US teen violence study exonerates video games

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US teen violence study exonerates video games

Shoot 'em ups 'not to blame', says American Sociological Association.

The American Sociological Association (ASA) has published a report claiming that there is no link between violent video games and homicidal behaviour in children. 

Following high profile school shootings in the US, most famously at Columbine High School, many reports have attempted to create a link between such events and violent video games such as the first person shooter Doom.

The ASA article focuses on why people are so ready to blame video games for violent attacks by troubled teens, pointing out that in the 10 years following Doom's 1993 release, homicide arrest rates among juveniles fell by 77 per cent.

School shootings remain extremely rare; even during the 1990s, when fears of school violence were high, students had less than a seven in 10 million chance of being killed at school.

The ASA said that video games and other violent entertainment are being used as a "folk devil" and have no real impact on the behaviour of children.

Jonathan Freedman, of the Department of Psychology at Toronto University, reviewed every media-violence study published in English and concluded that "the majority of studies produced evidence that is inconsistent or even contradicts" the claim that exposure to media violence causes real violence.

According to the ASA article Do Video Games Kill? (PDF) such studies do not demonstrate that media violence causes aggressive behaviour, only that the two phenomena exist together. 

"Excluding a host of other factors (such as the growing unrest during the civil rights and antiwar movements, and the disappearance of jobs in central cities) may make it seem that a direct link exists between the introduction of television and homicides. In all likelihood any connection is incidental," the article states.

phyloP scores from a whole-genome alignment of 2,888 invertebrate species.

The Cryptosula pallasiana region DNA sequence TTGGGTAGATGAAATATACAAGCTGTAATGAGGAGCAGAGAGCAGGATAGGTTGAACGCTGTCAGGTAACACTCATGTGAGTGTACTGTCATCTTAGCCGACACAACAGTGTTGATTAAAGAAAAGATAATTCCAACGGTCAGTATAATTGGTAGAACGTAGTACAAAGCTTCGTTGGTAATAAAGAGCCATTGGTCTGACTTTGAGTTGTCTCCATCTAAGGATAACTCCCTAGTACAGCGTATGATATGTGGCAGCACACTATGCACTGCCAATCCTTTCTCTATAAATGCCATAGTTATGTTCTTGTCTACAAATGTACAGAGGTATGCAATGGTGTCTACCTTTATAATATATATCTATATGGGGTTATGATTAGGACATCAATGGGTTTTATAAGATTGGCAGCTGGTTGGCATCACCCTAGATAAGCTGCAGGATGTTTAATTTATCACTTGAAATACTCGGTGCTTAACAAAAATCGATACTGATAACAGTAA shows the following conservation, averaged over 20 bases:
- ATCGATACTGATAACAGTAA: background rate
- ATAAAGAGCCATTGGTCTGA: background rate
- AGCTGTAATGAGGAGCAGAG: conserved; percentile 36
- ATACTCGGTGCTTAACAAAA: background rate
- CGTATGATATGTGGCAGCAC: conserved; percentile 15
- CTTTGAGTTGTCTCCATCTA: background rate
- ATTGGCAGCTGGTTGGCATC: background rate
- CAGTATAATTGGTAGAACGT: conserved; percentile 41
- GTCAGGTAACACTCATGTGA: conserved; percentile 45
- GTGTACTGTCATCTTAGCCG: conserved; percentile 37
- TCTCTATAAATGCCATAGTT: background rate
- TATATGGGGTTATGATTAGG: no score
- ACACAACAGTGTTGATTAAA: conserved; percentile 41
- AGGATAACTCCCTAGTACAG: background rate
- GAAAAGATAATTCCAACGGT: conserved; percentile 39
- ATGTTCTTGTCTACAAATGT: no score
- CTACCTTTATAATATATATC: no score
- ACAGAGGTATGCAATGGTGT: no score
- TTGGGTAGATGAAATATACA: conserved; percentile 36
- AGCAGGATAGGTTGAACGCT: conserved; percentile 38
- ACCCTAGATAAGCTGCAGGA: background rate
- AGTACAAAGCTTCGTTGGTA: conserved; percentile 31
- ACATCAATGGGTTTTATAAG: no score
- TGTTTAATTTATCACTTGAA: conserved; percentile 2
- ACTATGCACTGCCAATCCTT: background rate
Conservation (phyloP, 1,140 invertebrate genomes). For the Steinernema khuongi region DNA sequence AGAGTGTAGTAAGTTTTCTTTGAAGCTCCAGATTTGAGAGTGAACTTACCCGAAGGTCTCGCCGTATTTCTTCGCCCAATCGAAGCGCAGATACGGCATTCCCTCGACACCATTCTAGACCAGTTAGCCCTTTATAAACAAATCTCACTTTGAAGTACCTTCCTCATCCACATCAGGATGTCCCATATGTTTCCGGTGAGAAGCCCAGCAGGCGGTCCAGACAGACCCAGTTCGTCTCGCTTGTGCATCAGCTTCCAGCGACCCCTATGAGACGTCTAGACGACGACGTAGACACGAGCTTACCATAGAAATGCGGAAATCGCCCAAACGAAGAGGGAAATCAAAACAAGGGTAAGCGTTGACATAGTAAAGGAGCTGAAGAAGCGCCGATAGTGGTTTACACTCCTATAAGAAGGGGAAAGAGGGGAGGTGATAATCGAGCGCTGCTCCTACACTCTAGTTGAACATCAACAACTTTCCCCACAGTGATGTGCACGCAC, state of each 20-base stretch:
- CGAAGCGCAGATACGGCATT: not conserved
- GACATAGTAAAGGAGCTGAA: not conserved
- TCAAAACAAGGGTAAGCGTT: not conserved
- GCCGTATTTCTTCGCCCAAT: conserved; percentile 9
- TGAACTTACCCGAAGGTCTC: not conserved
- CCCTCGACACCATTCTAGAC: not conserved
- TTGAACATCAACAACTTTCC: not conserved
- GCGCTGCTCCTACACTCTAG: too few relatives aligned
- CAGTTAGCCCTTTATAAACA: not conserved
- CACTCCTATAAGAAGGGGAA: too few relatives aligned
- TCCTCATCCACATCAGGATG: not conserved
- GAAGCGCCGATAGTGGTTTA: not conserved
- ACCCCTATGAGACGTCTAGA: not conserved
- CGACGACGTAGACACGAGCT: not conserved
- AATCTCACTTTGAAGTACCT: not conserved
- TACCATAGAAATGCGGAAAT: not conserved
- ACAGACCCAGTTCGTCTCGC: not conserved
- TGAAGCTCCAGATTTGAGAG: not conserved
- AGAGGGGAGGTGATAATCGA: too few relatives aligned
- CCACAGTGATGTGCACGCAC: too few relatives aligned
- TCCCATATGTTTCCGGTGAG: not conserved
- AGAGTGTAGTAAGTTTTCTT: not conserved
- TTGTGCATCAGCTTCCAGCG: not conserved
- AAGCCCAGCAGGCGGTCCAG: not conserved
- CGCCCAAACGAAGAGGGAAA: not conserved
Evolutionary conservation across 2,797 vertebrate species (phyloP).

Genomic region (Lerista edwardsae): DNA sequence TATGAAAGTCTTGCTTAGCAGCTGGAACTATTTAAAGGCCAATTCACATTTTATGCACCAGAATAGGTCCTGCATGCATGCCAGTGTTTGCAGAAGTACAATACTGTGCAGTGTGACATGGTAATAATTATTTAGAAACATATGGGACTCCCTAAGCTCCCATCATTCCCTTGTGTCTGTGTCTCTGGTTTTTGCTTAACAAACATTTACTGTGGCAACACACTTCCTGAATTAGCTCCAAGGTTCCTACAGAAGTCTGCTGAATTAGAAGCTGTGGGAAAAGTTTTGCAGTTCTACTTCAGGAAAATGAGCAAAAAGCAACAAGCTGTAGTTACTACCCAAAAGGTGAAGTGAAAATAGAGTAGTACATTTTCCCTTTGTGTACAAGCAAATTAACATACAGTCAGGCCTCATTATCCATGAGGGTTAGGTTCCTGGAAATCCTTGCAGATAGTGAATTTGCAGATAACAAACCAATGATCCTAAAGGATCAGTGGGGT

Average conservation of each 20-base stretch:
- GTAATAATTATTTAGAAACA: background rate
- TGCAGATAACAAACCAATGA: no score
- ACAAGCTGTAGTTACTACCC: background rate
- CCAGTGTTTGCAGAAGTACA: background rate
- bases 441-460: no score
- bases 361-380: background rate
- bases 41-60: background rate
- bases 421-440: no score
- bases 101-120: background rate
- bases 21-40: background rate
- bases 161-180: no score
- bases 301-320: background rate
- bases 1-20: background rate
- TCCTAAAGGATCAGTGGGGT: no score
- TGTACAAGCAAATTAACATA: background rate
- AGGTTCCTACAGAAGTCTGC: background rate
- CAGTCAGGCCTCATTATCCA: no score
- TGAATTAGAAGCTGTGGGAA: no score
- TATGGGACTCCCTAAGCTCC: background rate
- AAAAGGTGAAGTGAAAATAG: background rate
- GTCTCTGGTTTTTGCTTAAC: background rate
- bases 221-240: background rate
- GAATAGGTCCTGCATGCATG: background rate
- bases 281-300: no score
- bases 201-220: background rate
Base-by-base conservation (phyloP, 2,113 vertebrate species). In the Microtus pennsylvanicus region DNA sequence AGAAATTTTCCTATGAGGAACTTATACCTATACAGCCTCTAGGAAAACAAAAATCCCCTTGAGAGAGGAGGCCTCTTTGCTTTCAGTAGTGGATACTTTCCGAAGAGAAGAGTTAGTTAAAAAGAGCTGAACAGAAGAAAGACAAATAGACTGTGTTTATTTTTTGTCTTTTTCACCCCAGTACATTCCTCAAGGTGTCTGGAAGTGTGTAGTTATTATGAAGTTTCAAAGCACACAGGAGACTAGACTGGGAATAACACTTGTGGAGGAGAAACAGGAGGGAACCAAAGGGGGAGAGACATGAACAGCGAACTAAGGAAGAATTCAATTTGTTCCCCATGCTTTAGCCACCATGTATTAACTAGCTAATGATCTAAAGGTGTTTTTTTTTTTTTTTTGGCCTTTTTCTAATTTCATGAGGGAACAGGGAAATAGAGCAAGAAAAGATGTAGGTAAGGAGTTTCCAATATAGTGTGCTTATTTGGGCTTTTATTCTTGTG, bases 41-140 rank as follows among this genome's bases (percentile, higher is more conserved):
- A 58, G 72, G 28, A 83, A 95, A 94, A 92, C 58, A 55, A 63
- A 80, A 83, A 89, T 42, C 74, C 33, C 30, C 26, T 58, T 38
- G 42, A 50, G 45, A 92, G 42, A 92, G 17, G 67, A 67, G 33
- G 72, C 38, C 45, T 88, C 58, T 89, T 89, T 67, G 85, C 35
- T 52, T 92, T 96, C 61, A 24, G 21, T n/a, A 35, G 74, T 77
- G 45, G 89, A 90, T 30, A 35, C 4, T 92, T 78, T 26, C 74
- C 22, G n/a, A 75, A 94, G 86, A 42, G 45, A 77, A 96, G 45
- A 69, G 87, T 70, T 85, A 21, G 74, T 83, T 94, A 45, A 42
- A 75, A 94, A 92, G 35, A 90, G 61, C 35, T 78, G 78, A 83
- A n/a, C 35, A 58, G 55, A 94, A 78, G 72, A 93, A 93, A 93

The report points out some of the inconsistencies that have been found in a single journal.

For instance, a 2001 meta-analysis in Psychological Science concluded that video games "will increase aggressive behaviour", while a similar review published the same year found that "it is not possible to determine whether video game violence affects aggressive behaviour".

A 2005 review found evidence that playing video games improves spatial skills and reaction times, but not that the games increase aggression.

Finally the article also delves into the murky waters of racial and societal separation by suggesting that "the video game explanation constructs the white, middle-class shooters as victims of the power of video games, rather than fully culpable criminals".

"When boys from 'good' neighbourhoods are violent, they seem to be harbingers of a 'new breed' of youth created by video games rather than by their social circumstances," the report states.

"White, middle-class killers retain their status as children easily influenced by a game, and victims of an allegedly dangerous product. African-American boys, apparently, are simply dangerous."

The conclusion arrived at by the ASA is that, when looking at the problem of homicidal and violent children, society needs to look at the broader social contexts and note the roles that guns, poverty, families and the organisation of schools may play in youth violence in general.

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